Wednesday, Sep 17, 2014

No going back on MGNREGA

The MGNREGA website shows that 2013-14 ended with unpaid wages of a monstrous amount of Rs 4,800 crore. The MGNREGA website shows that 2013-14 ended with unpaid wages of a monstrous amount of Rs 4,800 crore.
Written by Nikhil Dey | Posted: July 10, 2014 12:16 am

 Aruna Roy

Mohandas Pai, currently an advisor to the BJP government in Rajasthan, was asked on television how the government could “control” social sector expenditure, more specifically on the MGNREGA. He answered that the NDA should simply learn from and follow former Union minister P. Chidambaram’s  policy of “benign neglect”. Clarifying further, he explained how the UPA finance minister had frozen allocations to MGNREGA at about Rs 33,000 crore for several years. With inflation, this led to a spiralling financial squeeze every consecutive year.

The MGNREGA website shows that 2013-14 ended with unpaid wages of a monstrous amount of Rs 4,800 crore. This translates to immense financial hardship for crores of India’s poorest households. One cannot even imagine their additional frustration and trauma as they knocked on the doors of the government for weeks and months to claim their rightful wages.
This will be the first time that the MGNREGA budget will be prepared by a party that was in opposition, even though it joined the unanimous vote to pass the act in 2005. We wait to see whether Chidambaram’s wilful negligence will continue when the Union budget is presented today. There is no doubt that if the demand-based aspect of the MGNREGA is deliberately counteracted through budgetary constriction, it will eventually die a death by asphyxiation.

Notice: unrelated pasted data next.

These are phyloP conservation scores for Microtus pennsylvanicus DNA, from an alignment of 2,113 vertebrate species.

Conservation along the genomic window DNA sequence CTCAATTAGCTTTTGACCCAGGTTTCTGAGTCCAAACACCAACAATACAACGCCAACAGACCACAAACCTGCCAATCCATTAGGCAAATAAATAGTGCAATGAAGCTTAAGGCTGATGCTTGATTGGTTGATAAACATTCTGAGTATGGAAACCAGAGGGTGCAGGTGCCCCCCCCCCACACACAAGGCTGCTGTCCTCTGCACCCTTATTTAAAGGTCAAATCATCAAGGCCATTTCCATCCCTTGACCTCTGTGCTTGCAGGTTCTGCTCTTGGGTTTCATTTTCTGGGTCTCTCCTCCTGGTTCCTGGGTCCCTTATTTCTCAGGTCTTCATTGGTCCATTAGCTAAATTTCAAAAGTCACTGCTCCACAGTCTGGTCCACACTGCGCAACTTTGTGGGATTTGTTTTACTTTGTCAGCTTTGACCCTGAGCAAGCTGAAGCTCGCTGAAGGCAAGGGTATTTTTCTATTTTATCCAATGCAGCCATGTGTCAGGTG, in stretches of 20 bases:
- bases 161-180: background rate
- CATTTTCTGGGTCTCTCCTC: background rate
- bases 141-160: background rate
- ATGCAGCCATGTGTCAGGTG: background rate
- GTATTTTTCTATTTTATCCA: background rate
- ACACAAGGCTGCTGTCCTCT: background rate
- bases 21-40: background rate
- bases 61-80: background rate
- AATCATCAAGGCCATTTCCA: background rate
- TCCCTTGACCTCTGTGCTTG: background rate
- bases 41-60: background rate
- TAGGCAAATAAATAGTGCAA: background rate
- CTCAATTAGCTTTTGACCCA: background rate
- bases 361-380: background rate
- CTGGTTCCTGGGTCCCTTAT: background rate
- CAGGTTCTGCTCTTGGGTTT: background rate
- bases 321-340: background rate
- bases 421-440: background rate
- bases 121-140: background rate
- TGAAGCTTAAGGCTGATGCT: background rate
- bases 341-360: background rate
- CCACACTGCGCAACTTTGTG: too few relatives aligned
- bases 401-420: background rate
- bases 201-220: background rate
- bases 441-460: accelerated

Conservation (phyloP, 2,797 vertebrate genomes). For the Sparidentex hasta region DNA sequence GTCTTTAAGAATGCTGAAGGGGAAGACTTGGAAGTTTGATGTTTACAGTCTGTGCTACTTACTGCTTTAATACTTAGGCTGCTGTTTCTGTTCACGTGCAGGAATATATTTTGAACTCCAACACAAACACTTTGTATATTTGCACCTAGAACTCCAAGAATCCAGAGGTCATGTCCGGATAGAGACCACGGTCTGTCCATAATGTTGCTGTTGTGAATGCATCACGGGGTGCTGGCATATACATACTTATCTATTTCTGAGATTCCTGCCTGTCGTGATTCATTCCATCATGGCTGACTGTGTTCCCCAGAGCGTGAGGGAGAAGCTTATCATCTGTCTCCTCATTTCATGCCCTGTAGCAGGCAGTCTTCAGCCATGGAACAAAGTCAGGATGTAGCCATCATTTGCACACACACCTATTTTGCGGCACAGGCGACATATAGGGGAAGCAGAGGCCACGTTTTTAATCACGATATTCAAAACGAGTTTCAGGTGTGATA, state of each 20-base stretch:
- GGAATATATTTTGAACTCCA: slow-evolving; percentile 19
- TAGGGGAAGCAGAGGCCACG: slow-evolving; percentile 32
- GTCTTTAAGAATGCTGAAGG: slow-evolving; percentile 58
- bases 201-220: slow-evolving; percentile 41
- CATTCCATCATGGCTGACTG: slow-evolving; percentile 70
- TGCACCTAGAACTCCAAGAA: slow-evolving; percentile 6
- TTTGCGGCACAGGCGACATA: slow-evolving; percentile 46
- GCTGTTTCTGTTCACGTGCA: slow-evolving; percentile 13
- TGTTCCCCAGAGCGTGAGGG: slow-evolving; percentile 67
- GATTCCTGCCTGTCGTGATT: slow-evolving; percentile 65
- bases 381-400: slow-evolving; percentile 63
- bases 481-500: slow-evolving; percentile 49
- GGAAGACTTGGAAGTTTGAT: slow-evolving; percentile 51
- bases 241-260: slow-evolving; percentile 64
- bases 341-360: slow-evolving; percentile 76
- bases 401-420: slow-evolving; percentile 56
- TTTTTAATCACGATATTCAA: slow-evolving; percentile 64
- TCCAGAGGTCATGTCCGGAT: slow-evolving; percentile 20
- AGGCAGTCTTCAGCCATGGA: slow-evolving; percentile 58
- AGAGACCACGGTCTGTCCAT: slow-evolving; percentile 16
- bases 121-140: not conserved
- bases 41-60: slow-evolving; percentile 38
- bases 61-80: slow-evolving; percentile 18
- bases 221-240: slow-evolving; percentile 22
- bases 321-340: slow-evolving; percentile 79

But the Rajasthan chief minister seems to want to finish the act altogether. On June 7, Vasundhara Raje did the unthinkable by suggesting that the MGNREGA would be better as a scheme rather than a law. In a letter to Union Rural Development Minister Nitin Gadkari, she said, “It is a moot issue why rural employment should be guaranteed by an act, and why such employment cannot be delivered, or even guaranteed, as a scheme. It is difficult to see the advantages of an act, except that it can lead to increased litigation by all manner of organisations. Whether it is to be an NREGA or NREGS is a matter of debate and decision.”

This letter shocked the people of Rajasthan, as it followed repeated assurances, all through the Lok Sabha election campaign in the state that social sector policy would be strengthened and not undermined. When questioned about “rumours” that the MGNREGA would be diluted, Raje and other senior BJP leaders condemned them and repeatedly assured people that the new government would, in fact, strengthen the act by improving implementation and delivery. Her letter to Gadkari has revealed the doublespeak of the BJP, and has sent waves of panic and anger through rural Rajasthan. The MGNREGA has, with all its poor implementation, proved to be a lifeline for the rural poor in many states. It is unimaginable that there should be a proposal by the government to dismantle a legal mechanism continued…

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